HIST 380  Southeast Asia  (3)  

The rise and development of great civilizations in Sri Lanka, Indonesia, Cambodia, Thailand, Burma, Malaysia, Laos and Vietnam will be studied along with recent and contemporary events in these countries.

HIST 381  Modern East Asia  (3)  

An introductory survey of the Chinese and Japanese civilizations with emphasis on cultural aspects: philosophy, art, literature, poetry, and music.

HIST 382  Modern East/Central Europe  (3)  

The course primarily covers the history of Poland, Bohemia and Hungary from the French Revolution and Napoleon to the transition from communism at the end of the twentieth century. Other countries of the region are considered but less extensively. Topics included are the rise of nationalism, the struggles for independence, and the problem of inter-regional relations.

HIST 383  Women in Africa and the Middle East  (3)  

This course provides a variety of perspectives, new directions/interpretations and debates on contemporary history of women in Africa and the Middle East in their struggle for empowerment..

HIST 384  Africa Since 1800  (3)  

The course examines the major political, economic, and cultural developments of Africa since 1800, including significant external forces, internal developments, and how Africa attempts to cope with forces of change.

HIST 385  Latin America  (3)  

A study of the history and culture of Latin America.

HIST 390  Special Topics  (1-3)  

This course presents selected topics chosen by the professor which are not included in the regular departmental offerings. May be repeated.

HIST 397  Independent Study  (1-3)  

Provides an opportunity for properly qualified students to do independent study. Content dependent on student background and interests. Approval of the department chair is required. May be repeated.

HIST 399  Internship  (1-3)  

Practical off-campus experience with an approved history-related institution. Jointly supervised by a faculty member and a representative of the sponsor. Graded S/U. Prerequisites: Junior standing and permission of the department chair. May be repeated.

HIST 401  Medieval Christendom I  (3)  

(For description see HUST 321, 322)

HIST 402  Medieval Christendom II  (3)  

(For description see HUST 321, 322)

HIST 405  Age of Religious Division I  (3)  

(For description see HUST 461, 462)

HIST 406  Age of Religious Division II  (3)  

(For description see HUST 461, 462)

HIST 411  History of Modern China  (3)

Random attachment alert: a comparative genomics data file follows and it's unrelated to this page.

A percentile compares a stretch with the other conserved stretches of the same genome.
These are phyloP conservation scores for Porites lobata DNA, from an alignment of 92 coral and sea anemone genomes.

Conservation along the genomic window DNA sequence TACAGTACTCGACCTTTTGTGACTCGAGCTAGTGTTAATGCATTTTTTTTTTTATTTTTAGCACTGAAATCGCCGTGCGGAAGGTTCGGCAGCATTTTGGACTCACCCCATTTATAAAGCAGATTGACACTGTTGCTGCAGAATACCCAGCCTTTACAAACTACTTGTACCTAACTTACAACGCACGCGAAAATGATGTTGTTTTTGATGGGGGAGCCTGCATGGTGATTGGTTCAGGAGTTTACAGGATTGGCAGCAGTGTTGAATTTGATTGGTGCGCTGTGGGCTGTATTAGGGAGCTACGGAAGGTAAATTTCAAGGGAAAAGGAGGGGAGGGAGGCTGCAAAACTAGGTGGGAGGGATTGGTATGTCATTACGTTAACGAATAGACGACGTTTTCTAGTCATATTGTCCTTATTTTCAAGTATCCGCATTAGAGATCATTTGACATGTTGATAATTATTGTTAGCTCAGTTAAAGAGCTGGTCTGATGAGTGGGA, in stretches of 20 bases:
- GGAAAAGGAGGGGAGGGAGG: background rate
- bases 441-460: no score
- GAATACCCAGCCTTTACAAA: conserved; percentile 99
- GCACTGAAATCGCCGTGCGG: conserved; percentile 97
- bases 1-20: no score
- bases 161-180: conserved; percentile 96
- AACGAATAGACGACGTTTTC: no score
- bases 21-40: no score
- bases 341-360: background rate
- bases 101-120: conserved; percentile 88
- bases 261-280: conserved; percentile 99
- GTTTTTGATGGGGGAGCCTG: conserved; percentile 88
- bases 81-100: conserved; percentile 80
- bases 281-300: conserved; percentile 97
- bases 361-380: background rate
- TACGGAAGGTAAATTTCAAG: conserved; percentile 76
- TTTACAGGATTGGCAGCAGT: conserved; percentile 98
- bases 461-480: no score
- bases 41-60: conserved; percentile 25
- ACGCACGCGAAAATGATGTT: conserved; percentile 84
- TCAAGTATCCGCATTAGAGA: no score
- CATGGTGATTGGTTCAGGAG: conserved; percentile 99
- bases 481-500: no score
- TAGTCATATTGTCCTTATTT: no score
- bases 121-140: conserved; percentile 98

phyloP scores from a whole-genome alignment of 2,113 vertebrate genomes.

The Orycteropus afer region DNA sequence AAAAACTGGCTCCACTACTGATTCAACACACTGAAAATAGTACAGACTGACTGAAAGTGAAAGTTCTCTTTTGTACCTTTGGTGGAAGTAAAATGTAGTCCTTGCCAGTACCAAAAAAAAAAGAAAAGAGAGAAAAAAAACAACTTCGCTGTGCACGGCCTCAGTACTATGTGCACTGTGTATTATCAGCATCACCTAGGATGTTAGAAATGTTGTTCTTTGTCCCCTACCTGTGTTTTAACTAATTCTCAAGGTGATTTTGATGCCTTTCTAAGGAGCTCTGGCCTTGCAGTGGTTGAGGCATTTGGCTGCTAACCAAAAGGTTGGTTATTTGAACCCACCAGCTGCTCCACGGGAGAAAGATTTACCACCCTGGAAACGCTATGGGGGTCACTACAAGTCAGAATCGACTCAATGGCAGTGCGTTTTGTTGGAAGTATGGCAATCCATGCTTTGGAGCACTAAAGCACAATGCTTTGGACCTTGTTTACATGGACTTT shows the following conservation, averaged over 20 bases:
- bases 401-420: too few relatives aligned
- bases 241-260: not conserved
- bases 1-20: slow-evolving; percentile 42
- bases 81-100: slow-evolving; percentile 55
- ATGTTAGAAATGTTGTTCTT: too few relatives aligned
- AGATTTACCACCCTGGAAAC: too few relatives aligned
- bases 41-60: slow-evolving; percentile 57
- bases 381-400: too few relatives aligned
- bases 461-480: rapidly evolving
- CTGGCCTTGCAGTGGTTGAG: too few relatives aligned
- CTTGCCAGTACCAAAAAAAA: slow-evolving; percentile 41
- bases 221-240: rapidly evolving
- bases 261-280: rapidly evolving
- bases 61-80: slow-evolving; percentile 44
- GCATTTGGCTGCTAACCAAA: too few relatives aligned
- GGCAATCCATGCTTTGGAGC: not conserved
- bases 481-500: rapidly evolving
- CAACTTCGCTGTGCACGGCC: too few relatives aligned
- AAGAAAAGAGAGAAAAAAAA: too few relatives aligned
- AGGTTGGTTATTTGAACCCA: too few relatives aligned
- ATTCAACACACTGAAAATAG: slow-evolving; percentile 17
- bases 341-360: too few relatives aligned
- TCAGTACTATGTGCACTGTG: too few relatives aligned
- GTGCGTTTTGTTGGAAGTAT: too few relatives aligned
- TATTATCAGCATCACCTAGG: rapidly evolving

This course traces the trajectory of modern Chinese history beginning from Qing China’s door forced open by Western powers in the Opium War and ending with a discussion of contemporary China and her issues. In her quest for a strong nation state, China has experienced a range of challenges, internal and external, which include the incomplete 1911 Revolution, the disruption of warlords, the Japanese invasion, the Civil War, the Cultural Revolution, and Tiananmen Square protests of 1989. With a focus on significant events, influential ideals, leading figures, and everyday life, the course explores the major transformations China has underwent in social, economic, political, and cultural dimensions on the path to modernization.

HIST 413  Women in Revolutions  (3)  

The purpose of this class is to look at revolutions and study how they impact on the lives and identities of individuals and groups. The emphasis of the class is on how women observe and participate in what is often a life altering experience. The readings come from women historians who give their take on the various revolutions.

HIST 416  History of Religion in America  (3)  

This course examines the impact that religion has had on American history and culture. The course emphasizes the role that religious subcultures have played and continue to play in shaping the lives of individuals and communities in this country.

HIST 422  Living with the Enemy  (3)  

How did Europeans respond to fascism? What would your response have been to live in Hitler?s Europe? Who resisted? Who collaborated? What were their reasons, and what did they do? This course will be concerned with the European response to fascism. We will study the establishment, triumph, and failure of the natural rights tradition of Classical Liberalism in the West, and the major focus of the course will be on resistance, rescue, and collaboration in Occupied Europe and the Holocaust.

HIST 425  History of Women in Science  (3)  

This course offers an historical perspective on women in the natural, social, applied, and formal sciences, as well as in medicine. We will look at the ways in which women have pursued scientific knowledge, the domestic circumstances and personal relationships that either aided or inhibited their work, and the social and cultural factors that established an environment sometimes hostile to women in science.

HIST 490  Special Topics  (1-3)  

This course presents selected topics chosen by the professor which are not included in the regular departmental offerings. May be repeated.

HIST 492  Research Methods in History  (2)  

The research methods course will prepare you for the Senior Seminar, which will be the capstone of your career as a history major. The Advanced Writing and Senior Comprehensive requirements in the history major are designed to give majors experience with the two most important professional activities required of academic historians: writing research articles and presenting that research at professional conferences. In the research methods course you will work as apprentice historians, and our most important objective will be for you to learn to write an excellent research paper.

HIST 495  Senior Seminar  (2)  

In the Senior Seminar, majors completing their Advanced Writing Requirement in the History Department will complete an original research paper based on primary and secondary source interpretation. Students may write on a subject of their choice and are encouraged to identify a potential topic before the beginning of the semester.

HIST 497  Independent Study  (1-3)  

Provides an opportunity for properly qualified students to do independent study. Content dependent on student background and interests. Approval of the department chair is required. May be repeated.